And now – on to 2018!

Clive Staples Lewis, November 29th 1898 – November 22nd 1963

(Repost from previous years, slightly adapted)

On this day fifty-four years ago, the great C.S. Lewis died.

Because of the assassination of President Kennedy on the same day, the death of Lewis has always been somewhat overshadowed. Far be it from me to downplay Kennedy and what he stood for, but for me, Lewis was by far the more influential man.

In the early 1990s I lent a United Church minister friend a copy of Lewis’ Mere Christianity; when he gave it back to me, he said, “Do you have any idea how much this man has influenced you?” Mere Christianity came along at just the right time for me; I was seventeen and had begun to feel the lack of a rigorous intellectual basis for my faith. In this book, Lewis gave me just that. I went on to read pretty well everything he had written, including the various editions of his letters which seem to me to contain some of the best common-sense spiritual direction I’ve ever read. I’ve parted company with Lewis on a few issues (pacifism, Conservative politics, the ordination of women), but for the most part I still consider him to be one of the most reliable guides available to a rigorous, full-orbed, common-sense Christianity.

Lewis was a fellow of Magdalen College, Oxford, and, later, of Magdalene College, Cambridge, and in his professional career he taught English literature. Brought up in Ireland in a conventionally religious home, he became an atheist in his teens. Later, in his late twenties and early thirties, he gradually came back to Christianity (he told the story himself in his book Surprised by Joy) and went on to become a popular writer and speaker on Christian faith. He claimed for himself Richard Baxter’s phrase ‘Mere Christianity’; although he lived and died entirely content to be a member of the Church of England (‘neither especially high, nor especially low, nor especially anything else’, as he said in his introduction to Mere Christianity), he had no interest in interdenominational controversy, preferring to serve as an apologist for the things that most Christians have in common.

Nowadays evangelicals (especially in the United States) have claimed Lewis as a defender of a rigorous Christian orthodoxy (despite the fact that he did not believe in the inerrancy of the Bible and was an enthusiastic smoker and imbiber of alcoholic beverages). Likewise, Roman Catholics have sometimes pointed out that many fans of Lewis have gone on to convert to Roman Catholicism (something he himself never did, because he believed that Roman Catholicism itself had parted company on some issues with the faith of the primitive church), and have resorted to blaming his Irish Protestant background as somehow giving him a phobia about Catholicism that made it psychologically impossible for him to convert to Rome. Lewis himself, I believe, would not have approved of these attempts to press him into the service of advancing a particular Christian tradition or denomination. I believe we should take him at his word: he was an Anglican by conviction, but was most comfortable with the label ‘Christian’.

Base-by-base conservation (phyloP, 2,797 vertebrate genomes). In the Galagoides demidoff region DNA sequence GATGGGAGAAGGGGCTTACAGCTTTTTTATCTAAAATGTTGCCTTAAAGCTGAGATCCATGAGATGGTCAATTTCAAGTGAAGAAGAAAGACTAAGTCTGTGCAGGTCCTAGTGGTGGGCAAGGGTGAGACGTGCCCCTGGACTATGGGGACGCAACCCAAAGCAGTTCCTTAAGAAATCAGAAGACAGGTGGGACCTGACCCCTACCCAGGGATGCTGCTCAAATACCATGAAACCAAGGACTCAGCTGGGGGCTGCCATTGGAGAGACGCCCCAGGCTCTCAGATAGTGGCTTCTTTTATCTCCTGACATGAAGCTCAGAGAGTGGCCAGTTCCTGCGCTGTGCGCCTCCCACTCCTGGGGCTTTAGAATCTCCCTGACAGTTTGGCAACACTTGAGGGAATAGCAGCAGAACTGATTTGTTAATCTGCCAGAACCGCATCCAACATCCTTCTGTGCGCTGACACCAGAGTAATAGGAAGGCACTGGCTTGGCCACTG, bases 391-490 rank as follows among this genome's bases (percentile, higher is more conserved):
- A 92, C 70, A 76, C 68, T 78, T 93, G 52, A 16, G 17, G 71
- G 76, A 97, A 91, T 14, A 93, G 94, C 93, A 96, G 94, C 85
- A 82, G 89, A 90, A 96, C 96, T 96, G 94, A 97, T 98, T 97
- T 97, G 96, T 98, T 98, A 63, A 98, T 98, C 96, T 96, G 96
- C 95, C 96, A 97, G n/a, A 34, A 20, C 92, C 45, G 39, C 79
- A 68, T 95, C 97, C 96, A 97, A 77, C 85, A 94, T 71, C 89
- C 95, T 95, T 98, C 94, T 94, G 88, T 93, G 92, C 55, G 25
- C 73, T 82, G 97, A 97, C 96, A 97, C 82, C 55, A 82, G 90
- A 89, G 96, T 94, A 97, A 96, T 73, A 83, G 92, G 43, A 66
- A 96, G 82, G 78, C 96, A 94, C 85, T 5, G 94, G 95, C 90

What about his books? Well, there are many of them! In his professional discipline of literary criticism he wrote several influential books, including The Allegory of Love (on the medieval allegorical love poem), The Discarded Image (an introduction to the world view of medieval and renaissance writers), An Experiment in Criticism (in which he examines what exactly it means to take pleasure from reading a book), A Preface to Paradise Lost (in which he introduces us to one of his favourite works of literature, John Milton’s famous poem Paradise Lost), and English Literature in the Sixteenth Century, Excluding Drama (this is only a selection of his works of literary criticism).

Turning to his more specifically ‘Christian’ works, in The Screwtape Letters Lewis gave us an imaginary series of letters from a senior to a junior demon on the art of temptation; along the way, as Lewis intended, we get some penetrating insights into practical, unpretentious, daily holiness. Miracles and The Problem of Pain are intellectual defences of Christian truth (the first examining the question of whether miracles are possible, the second dealing with the issue of evil and the goodness of God). Reflections on the Psalms is a series of meditations on the issues raised by the psalms (including an excellent chapter on the ‘cursing’ psalms), while Letters to Malcolm, Chiefly on Prayer gives us accurate guidance on what a life of prayer is really all about. In the ‘Narnia’ stories and the Space Trilogy, Lewis baptizes our imagination, using the genre of fairy story and science fiction to present Christian truth in a fresh and compelling way. And in Mere Christianity he presents his case for the truth of Christianity and a good explanation of its central ideas.

These are just a few of his books; there are many websites that give exhaustive lists.